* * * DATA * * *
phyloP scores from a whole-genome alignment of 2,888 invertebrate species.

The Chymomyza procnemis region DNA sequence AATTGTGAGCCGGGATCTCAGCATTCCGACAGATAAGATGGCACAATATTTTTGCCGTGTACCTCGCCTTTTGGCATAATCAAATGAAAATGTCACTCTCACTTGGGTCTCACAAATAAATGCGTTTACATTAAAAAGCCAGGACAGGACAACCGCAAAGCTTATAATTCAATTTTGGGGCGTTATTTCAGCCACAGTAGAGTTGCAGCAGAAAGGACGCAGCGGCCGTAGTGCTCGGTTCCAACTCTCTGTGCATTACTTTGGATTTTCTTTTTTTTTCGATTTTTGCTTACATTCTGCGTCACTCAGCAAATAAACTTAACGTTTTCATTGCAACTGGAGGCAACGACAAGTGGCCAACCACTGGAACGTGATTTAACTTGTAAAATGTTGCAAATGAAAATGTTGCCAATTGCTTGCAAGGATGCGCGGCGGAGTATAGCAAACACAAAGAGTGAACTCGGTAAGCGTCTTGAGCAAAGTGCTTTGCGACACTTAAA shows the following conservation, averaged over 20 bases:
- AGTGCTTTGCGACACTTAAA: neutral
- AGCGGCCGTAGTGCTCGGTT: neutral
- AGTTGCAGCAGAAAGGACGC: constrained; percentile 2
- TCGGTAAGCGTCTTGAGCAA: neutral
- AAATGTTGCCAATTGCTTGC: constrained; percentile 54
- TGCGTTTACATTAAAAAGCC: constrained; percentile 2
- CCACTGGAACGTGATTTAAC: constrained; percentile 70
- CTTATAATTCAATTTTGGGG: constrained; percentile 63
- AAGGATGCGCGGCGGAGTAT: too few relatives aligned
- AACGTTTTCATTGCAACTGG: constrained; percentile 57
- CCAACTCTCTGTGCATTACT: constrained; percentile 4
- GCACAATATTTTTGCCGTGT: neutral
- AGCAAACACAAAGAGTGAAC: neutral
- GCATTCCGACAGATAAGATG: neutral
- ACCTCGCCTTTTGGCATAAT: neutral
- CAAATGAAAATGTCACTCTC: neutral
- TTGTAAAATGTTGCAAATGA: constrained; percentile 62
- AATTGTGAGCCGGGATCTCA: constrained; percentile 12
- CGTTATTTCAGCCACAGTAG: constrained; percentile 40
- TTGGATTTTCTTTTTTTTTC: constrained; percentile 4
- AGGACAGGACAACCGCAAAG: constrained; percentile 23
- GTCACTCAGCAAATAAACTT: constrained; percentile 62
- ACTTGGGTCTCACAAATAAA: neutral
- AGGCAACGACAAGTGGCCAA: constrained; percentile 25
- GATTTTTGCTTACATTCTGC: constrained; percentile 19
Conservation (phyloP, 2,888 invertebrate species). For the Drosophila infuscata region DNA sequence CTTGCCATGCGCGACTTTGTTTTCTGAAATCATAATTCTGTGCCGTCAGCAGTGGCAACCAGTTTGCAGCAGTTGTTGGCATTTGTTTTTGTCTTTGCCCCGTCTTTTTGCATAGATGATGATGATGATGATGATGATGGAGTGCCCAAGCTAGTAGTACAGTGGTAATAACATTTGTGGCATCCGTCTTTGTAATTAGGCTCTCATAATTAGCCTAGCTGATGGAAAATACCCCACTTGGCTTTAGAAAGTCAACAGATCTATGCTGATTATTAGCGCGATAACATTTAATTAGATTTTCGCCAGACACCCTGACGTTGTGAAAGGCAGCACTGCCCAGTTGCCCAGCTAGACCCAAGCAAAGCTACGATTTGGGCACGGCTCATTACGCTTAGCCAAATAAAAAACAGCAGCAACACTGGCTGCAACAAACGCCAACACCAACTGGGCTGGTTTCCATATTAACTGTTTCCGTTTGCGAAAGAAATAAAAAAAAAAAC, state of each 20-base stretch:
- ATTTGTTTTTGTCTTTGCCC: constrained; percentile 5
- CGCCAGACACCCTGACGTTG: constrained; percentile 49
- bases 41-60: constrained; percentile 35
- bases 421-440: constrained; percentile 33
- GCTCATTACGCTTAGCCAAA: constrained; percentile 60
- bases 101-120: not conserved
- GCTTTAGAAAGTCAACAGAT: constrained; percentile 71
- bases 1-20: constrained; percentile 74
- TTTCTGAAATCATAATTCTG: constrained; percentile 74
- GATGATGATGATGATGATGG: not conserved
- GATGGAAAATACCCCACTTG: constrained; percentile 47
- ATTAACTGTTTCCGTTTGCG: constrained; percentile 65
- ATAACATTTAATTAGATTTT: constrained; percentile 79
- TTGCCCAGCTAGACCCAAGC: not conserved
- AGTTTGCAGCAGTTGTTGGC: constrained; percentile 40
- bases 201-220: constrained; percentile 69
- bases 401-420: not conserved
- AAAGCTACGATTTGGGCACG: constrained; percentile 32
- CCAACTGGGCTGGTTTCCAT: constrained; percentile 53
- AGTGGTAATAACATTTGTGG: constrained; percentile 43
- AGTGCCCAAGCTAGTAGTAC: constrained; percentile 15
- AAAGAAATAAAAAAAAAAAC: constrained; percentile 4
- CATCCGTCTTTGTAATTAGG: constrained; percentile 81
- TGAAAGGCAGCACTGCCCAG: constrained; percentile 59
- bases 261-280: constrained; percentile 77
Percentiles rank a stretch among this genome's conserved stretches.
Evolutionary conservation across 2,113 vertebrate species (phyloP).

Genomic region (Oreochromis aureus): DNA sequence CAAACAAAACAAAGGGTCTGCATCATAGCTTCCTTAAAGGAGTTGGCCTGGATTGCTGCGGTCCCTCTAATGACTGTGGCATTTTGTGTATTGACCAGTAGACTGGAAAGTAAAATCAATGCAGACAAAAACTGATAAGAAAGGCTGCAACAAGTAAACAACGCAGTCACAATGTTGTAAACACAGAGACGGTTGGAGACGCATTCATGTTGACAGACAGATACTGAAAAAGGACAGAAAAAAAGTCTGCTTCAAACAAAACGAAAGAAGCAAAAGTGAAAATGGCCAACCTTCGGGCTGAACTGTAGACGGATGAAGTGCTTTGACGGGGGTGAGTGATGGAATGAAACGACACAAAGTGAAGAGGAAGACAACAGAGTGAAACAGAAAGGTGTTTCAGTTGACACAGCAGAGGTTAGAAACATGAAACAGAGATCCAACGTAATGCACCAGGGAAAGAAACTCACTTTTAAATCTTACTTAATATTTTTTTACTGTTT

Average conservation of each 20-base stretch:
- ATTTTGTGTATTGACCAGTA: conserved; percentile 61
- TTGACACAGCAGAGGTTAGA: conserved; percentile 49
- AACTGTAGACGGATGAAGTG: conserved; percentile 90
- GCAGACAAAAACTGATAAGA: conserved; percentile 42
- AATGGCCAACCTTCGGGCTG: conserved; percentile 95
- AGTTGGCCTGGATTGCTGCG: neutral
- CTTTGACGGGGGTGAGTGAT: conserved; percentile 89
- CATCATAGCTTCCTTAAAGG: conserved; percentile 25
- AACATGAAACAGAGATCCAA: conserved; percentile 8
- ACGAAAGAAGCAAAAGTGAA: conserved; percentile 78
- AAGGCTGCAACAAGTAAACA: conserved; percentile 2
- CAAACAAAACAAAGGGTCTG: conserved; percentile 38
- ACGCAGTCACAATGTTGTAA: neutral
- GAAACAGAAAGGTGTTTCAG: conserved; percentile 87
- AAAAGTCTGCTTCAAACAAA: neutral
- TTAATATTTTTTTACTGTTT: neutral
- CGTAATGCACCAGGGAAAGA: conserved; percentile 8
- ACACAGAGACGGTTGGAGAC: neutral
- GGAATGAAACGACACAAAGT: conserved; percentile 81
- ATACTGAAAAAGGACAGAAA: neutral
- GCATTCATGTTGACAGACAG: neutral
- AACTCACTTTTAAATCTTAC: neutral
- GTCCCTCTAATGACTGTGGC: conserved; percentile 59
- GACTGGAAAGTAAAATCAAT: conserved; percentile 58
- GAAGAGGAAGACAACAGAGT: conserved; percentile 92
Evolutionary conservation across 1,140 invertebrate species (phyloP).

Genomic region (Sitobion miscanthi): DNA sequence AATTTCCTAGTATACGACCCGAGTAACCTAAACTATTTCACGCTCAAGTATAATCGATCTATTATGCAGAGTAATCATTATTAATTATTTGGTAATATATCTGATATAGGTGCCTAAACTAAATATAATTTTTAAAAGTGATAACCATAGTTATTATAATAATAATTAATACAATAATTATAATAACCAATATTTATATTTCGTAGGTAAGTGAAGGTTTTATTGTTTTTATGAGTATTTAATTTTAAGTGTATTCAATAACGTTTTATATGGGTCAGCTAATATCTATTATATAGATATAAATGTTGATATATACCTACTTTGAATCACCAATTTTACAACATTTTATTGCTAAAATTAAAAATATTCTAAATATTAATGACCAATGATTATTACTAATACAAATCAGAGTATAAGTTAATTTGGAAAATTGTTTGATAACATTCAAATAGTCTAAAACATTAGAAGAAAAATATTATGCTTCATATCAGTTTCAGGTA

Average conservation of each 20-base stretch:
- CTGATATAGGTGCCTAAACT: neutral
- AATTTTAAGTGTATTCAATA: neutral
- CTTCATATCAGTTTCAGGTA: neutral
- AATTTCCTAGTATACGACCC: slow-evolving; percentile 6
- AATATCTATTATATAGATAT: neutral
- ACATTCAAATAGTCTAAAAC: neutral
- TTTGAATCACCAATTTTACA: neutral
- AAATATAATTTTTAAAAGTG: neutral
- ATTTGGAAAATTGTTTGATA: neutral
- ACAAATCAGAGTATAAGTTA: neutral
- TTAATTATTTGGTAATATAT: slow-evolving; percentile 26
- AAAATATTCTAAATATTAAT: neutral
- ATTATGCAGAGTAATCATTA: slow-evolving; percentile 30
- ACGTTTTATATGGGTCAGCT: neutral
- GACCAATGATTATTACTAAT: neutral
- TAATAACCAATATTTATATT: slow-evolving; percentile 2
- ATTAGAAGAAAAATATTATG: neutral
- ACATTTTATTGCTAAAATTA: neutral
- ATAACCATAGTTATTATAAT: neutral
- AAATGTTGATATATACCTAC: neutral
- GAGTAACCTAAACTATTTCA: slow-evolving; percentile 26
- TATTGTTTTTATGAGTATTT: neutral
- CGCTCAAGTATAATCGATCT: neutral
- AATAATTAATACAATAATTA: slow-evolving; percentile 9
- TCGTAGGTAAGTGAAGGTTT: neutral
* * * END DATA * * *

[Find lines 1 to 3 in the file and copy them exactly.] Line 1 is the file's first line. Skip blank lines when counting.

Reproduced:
phyloP scores from a whole-genome alignment of 2,888 invertebrate species.

The Chymomyza procnemis region DNA sequence AATTGTGAGCCGGGATCTCAGCATTCCGACAGATAAGATGGCACAATATTTTTGCCGTGTACCTCGCCTTTTGGCATAATCAAATGAAAATGTCACTCTCACTTGGGTCTCACAAATAAATGCGTTTACATTAAAAAGCCAGGACAGGACAACCGCAAAGCTTATAATTCAATTTTGGGGCGTTATTTCAGCCACAGTAGAGTTGCAGCAGAAAGGACGCAGCGGCCGTAGTGCTCGGTTCCAACTCTCTGTGCATTACTTTGGATTTTCTTTTTTTTTCGATTTTTGCTTACATTCTGCGTCACTCAGCAAATAAACTTAACGTTTTCATTGCAACTGGAGGCAACGACAAGTGGCCAACCACTGGAACGTGATTTAACTTGTAAAATGTTGCAAATGAAAATGTTGCCAATTGCTTGCAAGGATGCGCGGCGGAGTATAGCAAACACAAAGAGTGAACTCGGTAAGCGTCTTGAGCAAAGTGCTTTGCGACACTTAAA shows the following conservation, averaged over 20 bases:
- AGTGCTTTGCGACACTTAAA: neutral